When family law meets bankruptcy

by | Feb 17, 2015


Before 2005 trustees and non-bankrupt spouses were often engaged in races to commence or complete litigation in different courts. The Bankruptcy and Family Law Legislation Amendment Act 2005 (“the 2005 Act”) applies to bankruptcies for which the date of bankruptcy was on or after 18 September 2005. The solution was ostensibly simple, that all disputes be decided by the Family Court, but the 2005 Act did not give clear direction to the Courts as to how to resolve disputes. There are now sufficient cases to give clearer, but not definitive, advice as to possible outcomes.

The position has been complicated more recently by the High Court decision of Stanford v Stanford (2012) FLC 93-518. When applied to cases where trustees in bankruptcy and non-bankrupt spouses are parties to property proceedings under s 79 Family Law Act (“FLA”), Stanford reminds legal practitioners that there are other avenues for the parties, rather than simply relying on establishing contributions and s 75(2) factors as part of a s 79 claim. The existing legal and equitable interests of the parties must be identified before they can be altered. If the Family Law Courts start to give greater emphasis to legal and equitable interests than it generally has done in the past, this could change the landscape for both trustees and non-bankrupt spouses. Also, considering “just and equitable” as a preliminary matter, arguably gives more opportunities for trustees in bankruptcy to try to retain or to recover property of the parties to the marriage to pay debts owed by the bankrupt.

Since the judgment in Stanford was handed down, the courts and lawyers have had to re-consider whether the “four steps” commonly used in the past to implement s 79 still apply, and whether “notional” property or add-backs can be considered. This process is continuing and it may be some time before there is clarity. An issue which has received less attention is unsecured liabilities. They are relevant to the parties’ financial circumstances, not only where one party is bankrupt, but to most relationships. Credit card debts, loans from family members and unsecured trade and personal debts are common. Post Stanford, it is relevant whether unsecured liabilities are legal or equitable interests which can be altered under s 79.

Most de facto couples who separated after 1 March 2009 are now covered by the FLA, subject to jurisdictional hurdles such as the length of cohabitation and the place of cohabitation. In this paper, the sections of the FLA which apply to de facto couples are not stated. There are usually, but not always, equivalent sections in the FLA.

Brief overview of bankruptcy

Upon bankruptcy, the bankrupt’s property vests in the trustee in bankruptcy under s 58 Bankruptcy Act 1966 (“BA”). The exceptions are property which is exempt under s 116 BA. The most important of these are:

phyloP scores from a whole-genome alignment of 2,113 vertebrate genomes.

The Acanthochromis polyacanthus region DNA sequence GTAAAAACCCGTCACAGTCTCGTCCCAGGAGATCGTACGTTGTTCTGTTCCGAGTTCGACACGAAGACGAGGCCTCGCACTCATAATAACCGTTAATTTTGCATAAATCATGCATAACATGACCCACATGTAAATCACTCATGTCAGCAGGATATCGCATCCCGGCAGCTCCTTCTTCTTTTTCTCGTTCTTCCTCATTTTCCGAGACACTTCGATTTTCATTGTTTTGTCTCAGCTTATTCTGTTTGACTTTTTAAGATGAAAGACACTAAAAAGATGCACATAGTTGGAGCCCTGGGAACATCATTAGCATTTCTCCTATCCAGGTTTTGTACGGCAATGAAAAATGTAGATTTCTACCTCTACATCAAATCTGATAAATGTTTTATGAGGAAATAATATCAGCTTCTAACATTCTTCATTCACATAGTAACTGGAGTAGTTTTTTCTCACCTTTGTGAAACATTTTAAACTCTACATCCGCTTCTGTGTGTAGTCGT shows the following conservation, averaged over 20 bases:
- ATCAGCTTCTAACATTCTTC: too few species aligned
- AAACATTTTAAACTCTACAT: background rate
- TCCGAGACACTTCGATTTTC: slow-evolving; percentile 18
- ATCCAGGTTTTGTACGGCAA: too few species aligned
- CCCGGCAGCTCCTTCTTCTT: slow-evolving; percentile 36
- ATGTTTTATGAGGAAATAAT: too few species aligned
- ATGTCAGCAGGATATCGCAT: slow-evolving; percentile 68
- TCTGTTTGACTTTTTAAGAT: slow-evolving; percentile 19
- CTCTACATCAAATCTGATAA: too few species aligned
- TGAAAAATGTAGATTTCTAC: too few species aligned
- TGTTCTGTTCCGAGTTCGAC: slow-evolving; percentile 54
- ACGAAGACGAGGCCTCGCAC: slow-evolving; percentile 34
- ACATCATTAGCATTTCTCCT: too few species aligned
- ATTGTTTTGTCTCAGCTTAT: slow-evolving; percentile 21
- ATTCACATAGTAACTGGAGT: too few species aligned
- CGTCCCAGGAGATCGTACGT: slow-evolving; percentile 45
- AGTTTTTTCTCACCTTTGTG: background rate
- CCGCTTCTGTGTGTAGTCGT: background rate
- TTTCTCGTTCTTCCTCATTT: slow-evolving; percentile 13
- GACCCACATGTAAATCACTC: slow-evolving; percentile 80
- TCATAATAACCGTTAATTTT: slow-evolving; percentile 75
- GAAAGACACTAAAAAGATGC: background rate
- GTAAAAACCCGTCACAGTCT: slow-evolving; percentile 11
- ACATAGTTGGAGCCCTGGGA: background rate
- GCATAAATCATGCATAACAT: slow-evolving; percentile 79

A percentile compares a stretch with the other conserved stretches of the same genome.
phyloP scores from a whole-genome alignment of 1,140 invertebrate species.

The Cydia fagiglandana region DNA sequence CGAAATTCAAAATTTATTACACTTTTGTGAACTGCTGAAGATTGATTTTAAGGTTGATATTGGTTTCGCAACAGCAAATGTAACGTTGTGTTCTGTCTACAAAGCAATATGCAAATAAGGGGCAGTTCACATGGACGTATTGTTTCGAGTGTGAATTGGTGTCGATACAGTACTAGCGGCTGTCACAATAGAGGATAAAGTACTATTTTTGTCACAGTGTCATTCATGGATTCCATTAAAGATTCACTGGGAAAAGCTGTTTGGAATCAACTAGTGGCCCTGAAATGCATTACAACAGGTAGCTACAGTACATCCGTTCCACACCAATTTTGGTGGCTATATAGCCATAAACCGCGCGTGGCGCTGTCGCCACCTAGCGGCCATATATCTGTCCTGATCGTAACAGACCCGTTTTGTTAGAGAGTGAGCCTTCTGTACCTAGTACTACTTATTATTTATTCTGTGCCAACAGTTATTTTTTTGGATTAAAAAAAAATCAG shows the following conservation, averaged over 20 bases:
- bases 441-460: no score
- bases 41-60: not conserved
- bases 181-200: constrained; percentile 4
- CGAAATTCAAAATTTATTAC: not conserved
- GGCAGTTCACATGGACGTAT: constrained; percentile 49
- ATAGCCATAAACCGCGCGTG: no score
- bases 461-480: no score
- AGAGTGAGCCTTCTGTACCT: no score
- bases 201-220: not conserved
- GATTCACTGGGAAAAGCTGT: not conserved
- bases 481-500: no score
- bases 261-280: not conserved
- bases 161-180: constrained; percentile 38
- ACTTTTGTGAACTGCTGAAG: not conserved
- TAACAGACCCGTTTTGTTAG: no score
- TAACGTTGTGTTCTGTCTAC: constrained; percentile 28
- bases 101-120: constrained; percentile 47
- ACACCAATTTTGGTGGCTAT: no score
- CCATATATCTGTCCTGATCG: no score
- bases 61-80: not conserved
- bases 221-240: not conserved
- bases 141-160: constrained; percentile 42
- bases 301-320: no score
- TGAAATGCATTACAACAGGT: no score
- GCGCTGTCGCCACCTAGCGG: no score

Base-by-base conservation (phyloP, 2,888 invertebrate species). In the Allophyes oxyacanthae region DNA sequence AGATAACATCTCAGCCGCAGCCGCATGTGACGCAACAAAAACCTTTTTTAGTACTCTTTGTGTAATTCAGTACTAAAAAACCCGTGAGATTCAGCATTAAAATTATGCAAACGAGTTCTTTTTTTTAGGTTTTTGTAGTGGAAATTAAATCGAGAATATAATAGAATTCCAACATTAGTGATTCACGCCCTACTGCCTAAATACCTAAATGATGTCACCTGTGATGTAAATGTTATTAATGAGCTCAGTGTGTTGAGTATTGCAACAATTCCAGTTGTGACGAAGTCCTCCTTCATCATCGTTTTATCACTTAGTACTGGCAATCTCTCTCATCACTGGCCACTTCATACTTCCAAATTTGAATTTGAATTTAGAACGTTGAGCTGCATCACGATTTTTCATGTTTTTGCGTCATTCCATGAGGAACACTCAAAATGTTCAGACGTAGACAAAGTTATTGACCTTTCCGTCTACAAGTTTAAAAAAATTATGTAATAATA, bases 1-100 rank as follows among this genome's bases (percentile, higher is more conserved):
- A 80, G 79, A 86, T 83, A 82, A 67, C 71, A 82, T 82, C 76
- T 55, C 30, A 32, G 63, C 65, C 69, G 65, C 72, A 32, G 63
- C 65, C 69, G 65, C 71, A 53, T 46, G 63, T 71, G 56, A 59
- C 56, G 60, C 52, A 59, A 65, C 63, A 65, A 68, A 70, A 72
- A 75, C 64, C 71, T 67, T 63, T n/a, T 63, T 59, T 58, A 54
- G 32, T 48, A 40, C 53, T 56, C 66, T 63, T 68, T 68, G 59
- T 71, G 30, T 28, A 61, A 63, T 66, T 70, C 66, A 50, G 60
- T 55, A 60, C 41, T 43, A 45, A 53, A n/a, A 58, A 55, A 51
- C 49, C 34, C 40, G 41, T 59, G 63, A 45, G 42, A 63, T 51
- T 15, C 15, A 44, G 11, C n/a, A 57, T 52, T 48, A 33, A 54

• superannuation although payments into superannuation made to defeat creditors can be clawed back under s 128B or 128C BA;
  • most household goods (s 116(2)(d));
  • motor vehicle with equity of up to $7,500;
  • tools of trade worth up to $3,650;
  • property held by the bankrupt on trust;
  • property transferred under a maintenance order (s 123(6) FLA);
  • property dealt with in orders under Pt VIII or Pt VIIIAB FLA.

The bankruptcy may be considered to have commenced before the date of bankruptcy – perhaps 6 months or more. The property in the bankrupt estate may be expanded by:

  • transfers of property (made prior to the bankruptcy by a spouse who is later bankrupted) to a non-bankrupt spouse, may be property of the bankrupt (and therefore part of the bankrupt estate) under s 58(1) if made after the date of bankruptcy;
  • transfers of property (including pursuant to court orders or financial agreements) may be set aside under the claw-back provisions, particularly:
    • s 120(1) – transfers by the bankrupt are void against the trustee if within 5 years of the start of the bankruptcy and there was no consideration or it was less than the market value of the transfer;
    • s 120(3) – transfers are not void against the trustee if they occurred more than 2 years before the start of the bankruptcy and the transferee proves that at the time of the transfer, the transferor was solvent;
    • s 120(5) – transfers relying on a family relationship, marriage or de facto relationship, promise to marry or partner and love or affection as consideration are excluded as market value consideration;
    • s 121 – transfers are void if the main purpose was to defeat creditors (s 121(1)(b)). The main purpose is taken to be the purpose in s 121(1)(b) if it can reasonably be inferred from all the circumstances that, at the time of the transfer, the transferor was, or was about to become insolvent (s 121(2));
    • s 122(1) – a transfer of property by a person who is insolvent (the debtor), in favour of a creditor, is void against the trustee in the debtor’s bankruptcy if the transfer:

–               had the effect of giving the creditor a preference, priority or advantage over other creditors; and

–               was made within a certain period, usually 6 months before the bankruptcy commenced